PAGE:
Login to your apache development VM and create a new virtual host configuration file under /etc/apache2/sites-available/, then activate it using the a2ensite command and restart the apache2 service as follow:

$ sudo nano /etc/apache2/sites-available/<vhostname>

<VirtualHost *:80>
  ServerName <vhostname>
  ServerAlias <vhostname>
  ServerAdmin webmaster@<vhostname>
  DocumentRoot /var/www/<vhostname>/web/

  <IfModule mod_fcgid.c>
    SuexecUserGroup suexec suexec
    #PHP_Fix_Pathinfo_Enable 0
    <Directory /var/www/<vhostname>/web/>
      Options +ExecCGI
      AllowOverride All
      AddHandler fcgid-script .php
      FcgidWrapper /var/www/php-fcgid/php-cgi-5.4.4 .php
      Order allow,deny
      Allow from all

  ErrorLog /var/www/<vhostname>/log/error.log
  CustomLog /var/www/<vhostname>/log/access.log combined
  ServerSignature Off

You probably noticed that this configuration file allows you to specify the PHP version you'd like to execute for the specified vhost using phpfarm (follow this link to learn how to install php-farm).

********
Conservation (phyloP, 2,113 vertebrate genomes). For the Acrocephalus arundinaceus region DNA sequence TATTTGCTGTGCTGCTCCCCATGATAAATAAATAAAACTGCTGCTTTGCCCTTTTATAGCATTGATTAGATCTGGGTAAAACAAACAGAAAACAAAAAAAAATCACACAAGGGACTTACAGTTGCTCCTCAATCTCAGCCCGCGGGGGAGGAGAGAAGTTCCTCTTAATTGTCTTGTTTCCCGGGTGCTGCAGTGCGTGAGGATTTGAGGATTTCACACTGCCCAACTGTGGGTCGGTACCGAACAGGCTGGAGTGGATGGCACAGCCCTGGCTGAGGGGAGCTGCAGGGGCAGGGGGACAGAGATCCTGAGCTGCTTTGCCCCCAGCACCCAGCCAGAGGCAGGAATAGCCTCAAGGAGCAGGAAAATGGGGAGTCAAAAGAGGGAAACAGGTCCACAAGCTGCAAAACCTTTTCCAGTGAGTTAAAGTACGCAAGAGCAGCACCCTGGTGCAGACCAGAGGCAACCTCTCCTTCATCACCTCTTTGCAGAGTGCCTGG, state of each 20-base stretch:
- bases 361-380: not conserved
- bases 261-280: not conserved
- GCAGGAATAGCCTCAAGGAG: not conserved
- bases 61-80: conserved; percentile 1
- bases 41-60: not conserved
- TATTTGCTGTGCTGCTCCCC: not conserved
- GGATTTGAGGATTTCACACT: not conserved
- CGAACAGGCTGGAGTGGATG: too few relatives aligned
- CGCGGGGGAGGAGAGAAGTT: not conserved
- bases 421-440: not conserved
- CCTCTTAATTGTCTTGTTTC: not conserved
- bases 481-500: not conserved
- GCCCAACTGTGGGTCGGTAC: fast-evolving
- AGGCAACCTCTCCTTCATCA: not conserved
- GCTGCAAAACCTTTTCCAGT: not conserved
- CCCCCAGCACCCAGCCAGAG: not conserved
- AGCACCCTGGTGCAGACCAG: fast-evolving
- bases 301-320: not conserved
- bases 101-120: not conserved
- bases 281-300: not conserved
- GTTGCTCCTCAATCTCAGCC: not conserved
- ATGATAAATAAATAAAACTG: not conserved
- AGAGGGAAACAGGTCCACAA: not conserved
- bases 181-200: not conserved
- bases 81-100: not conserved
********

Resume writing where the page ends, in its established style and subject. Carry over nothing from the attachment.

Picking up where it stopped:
We did as well specify the location where the apache logs are to be stored. We chose to have them stored under the /var/www/<vhostname>/log directory so they will be available straight from the host's filesystem (no need to login into the VM to consult them).

Apache 2.4

In case your installing Apache 2.4, the following code needs to be modified according to the directives found on the Apache website:


Order allow,deny
Allow from all


Require all granted

Activate the New Virtual Host

$ sudo a2ensite <vhostname>
$ sudo service apache2 reload

If the /etc/apache2/000-default file is present in your VM, you should disable it with the following command in order to have everything working as expected:

$ sudo a2dissite 000-default
$ sudo service apache2 reload